What I have been looking (and praying) for is that handyman guy who operates a little neighborhood hardware store – the one with screws of every different size, ladders and pieces of chain; the guy should also know a lot about how to do things around the house. I need an unpaid consultant, you see, who is willing, at no extra charge, to take me under his skilled wings and lead me, step-by-step, through the truly complex process of something like removing the broken potty seat and replacing it with the shiny, new one. I need someone who feels called to help out the lame-brained, mechanically-challenged and less fortunate – and who is available 24/7, exclusively for me!

Well, glory hallelujah, I have found him! His tiny shop is just around the corner! The shop is no bigger than a good-sized, four-door, American automobile, with cans, hangers and shelving reaching to the ceiling; you have to back-out of the place when you leave, but, this guy has everything! And he speaks impeccable English! And he is a super nice guy!

This week, I went to him in the ostensibly futile (for me) effort to repair the hinge mechanism on the bathroom cabinet doors. I showed him the broken piece that I needed to replace or repair and looked pitiful. Immediately, he swung into action! He took out some sort of measuring device that calibrated the diameter of the broken piece, turned quickly to that myriad of tiny drawers behind him, announced triumphantly that “What you need is a number 6!” and pulled open several drawers, each of which proffered several versions of number 6 nuts, bolts and washers. “Choose which one you like!” he said, as if I had the slightest idea how to make such a momentous decision. Finally, he gently suggested, “Why not take this one!” followed by “How many do you need?”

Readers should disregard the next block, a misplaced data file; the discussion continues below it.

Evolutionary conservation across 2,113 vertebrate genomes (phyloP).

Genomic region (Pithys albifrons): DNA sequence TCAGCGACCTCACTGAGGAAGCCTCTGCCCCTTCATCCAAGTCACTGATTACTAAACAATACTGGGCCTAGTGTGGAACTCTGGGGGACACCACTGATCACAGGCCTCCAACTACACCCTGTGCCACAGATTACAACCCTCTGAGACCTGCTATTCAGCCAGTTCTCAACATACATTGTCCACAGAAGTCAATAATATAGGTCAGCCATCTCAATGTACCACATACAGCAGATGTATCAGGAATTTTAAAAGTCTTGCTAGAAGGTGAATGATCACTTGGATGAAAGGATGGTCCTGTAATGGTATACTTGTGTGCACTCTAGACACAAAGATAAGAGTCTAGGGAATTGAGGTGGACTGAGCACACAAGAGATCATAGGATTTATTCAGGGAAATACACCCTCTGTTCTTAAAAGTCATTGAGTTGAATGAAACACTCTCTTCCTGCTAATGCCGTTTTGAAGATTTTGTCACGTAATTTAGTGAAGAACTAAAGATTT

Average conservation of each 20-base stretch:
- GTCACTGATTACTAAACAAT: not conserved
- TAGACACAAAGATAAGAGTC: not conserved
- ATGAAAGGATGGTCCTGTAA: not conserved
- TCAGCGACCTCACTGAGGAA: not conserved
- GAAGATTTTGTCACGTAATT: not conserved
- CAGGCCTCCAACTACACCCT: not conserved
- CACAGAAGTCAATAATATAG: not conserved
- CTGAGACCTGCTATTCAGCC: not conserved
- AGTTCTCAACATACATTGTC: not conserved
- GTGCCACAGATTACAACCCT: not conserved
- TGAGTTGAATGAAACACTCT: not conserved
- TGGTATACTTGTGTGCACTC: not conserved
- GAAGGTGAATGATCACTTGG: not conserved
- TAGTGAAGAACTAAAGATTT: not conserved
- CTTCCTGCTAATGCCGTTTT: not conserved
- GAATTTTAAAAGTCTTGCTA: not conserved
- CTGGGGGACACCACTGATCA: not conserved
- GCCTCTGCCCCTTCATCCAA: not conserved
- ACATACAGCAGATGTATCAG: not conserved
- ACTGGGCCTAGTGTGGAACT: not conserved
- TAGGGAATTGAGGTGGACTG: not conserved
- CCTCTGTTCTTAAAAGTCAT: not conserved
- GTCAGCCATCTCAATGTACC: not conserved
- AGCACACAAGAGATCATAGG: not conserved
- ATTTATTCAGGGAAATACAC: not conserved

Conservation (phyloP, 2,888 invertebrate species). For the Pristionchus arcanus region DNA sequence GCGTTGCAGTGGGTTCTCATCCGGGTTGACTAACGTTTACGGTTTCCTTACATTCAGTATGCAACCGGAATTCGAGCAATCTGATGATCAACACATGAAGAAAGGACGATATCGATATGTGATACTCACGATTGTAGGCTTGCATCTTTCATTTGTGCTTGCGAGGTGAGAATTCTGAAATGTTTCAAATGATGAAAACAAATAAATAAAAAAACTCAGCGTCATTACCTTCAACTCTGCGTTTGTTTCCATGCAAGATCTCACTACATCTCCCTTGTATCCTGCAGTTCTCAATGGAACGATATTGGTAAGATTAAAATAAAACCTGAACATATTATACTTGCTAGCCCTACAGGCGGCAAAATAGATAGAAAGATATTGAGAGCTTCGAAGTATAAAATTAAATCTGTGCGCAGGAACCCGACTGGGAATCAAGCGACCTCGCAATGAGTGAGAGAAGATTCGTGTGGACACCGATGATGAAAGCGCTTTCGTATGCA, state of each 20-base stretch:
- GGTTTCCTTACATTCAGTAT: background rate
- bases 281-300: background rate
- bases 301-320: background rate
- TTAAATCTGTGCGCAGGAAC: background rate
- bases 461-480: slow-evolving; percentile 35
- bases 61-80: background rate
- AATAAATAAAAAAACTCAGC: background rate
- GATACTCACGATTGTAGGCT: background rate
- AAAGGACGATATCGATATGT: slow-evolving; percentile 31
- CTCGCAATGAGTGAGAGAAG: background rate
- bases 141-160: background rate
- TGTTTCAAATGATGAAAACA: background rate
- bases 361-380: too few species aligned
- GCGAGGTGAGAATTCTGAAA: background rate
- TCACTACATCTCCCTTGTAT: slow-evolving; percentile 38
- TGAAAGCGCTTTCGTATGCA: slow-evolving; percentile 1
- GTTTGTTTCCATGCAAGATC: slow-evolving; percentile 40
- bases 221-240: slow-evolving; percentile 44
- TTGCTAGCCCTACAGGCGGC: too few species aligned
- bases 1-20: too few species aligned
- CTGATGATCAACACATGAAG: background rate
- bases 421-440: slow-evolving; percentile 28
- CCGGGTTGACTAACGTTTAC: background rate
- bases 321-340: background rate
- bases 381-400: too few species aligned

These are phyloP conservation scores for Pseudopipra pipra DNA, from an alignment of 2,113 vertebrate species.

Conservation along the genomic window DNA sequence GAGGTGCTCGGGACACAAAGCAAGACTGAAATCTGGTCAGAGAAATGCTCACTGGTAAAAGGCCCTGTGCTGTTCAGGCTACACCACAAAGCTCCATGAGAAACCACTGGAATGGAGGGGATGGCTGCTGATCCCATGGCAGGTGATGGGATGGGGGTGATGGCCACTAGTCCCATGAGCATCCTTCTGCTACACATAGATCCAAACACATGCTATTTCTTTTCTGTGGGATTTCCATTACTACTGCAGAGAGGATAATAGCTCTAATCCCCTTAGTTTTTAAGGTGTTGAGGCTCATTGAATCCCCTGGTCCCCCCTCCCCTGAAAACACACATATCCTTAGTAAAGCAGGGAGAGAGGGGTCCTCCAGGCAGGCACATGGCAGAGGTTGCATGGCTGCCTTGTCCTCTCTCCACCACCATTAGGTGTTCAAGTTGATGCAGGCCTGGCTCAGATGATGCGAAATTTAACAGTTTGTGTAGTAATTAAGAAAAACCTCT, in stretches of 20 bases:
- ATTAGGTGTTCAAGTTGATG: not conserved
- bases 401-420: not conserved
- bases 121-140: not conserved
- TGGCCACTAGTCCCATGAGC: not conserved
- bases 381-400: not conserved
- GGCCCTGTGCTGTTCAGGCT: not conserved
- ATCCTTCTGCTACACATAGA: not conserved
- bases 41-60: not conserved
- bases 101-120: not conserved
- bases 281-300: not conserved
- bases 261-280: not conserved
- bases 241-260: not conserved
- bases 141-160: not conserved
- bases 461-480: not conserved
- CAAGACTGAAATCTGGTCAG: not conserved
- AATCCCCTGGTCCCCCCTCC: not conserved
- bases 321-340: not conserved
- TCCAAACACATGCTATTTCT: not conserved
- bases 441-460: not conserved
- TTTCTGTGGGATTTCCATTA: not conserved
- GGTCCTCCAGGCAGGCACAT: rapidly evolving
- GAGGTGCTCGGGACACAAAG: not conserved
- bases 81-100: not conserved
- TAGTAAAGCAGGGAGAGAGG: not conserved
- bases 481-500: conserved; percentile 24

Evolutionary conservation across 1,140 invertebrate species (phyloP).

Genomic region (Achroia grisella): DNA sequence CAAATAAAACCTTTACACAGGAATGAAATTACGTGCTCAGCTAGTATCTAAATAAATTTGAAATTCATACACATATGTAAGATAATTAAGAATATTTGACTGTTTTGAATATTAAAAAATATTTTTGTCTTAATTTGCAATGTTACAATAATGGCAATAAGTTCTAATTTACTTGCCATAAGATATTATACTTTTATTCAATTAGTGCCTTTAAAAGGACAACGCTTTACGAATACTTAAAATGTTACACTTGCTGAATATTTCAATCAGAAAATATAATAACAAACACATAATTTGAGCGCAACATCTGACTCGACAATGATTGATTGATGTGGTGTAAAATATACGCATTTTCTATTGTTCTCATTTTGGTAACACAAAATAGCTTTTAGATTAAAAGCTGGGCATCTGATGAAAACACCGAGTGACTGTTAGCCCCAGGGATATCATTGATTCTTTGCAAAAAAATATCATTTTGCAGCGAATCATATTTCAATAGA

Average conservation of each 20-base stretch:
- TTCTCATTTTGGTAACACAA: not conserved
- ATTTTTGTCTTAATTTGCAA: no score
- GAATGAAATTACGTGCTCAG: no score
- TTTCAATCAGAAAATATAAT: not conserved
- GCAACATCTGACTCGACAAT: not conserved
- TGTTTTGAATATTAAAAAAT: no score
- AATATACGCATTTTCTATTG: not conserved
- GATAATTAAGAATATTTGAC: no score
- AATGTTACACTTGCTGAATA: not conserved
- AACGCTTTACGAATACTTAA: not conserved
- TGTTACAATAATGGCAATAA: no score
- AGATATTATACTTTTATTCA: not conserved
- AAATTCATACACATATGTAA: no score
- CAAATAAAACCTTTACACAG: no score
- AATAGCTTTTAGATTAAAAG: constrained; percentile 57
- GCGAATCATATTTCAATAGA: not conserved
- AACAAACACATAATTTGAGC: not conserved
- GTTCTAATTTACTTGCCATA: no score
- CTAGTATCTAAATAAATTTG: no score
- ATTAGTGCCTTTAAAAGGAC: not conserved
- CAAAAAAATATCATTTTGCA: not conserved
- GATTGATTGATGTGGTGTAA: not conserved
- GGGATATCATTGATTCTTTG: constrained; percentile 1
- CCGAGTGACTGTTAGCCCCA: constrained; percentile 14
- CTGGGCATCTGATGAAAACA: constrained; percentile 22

I felt like I had died and gone to heaven! There he was, in my neighborhood, with everything I might possibly need and the knowhow to guide me in how to use it! And guess what? I took the stuff home and installed it! And it works! Now, Janice thinks I’m a mechanical genius!

Somewhere, back there in my early childhood, perhaps in what was then called “Training Union” at church, I was taught that the word, apostle came from the Greek word (apostolos) for “messenger” or “one sent.” We were told that Jesus sent out every one of His followers, to show Christ-like love and to care for others, in His name. Although there were some people in the Bible who were referred to as “apostles,” as in the “Acts of the Apostles,” we Baptists were taught that all followers are “sent” by Jesus, not just the preachers and missionaries. We learned, back in those golden “olden” days, that although clergy represented a specialized version of that universal calling, they were no more special than the non-clergy who were farmers, bankers, brain surgeons, business persons, school teachers or taxicab drivers, yet recognized that Jesus had “sent” them to their work, as “apostles,” in His name. Since my parents were devout lay persons who took their faith in Jesus to work with them, and since no one in our family had ever been clergy, this was not a hard concept for me to grasp as a kid. I just figured that everyone who served Jesus was an “apostle” of His, no matter what work they did!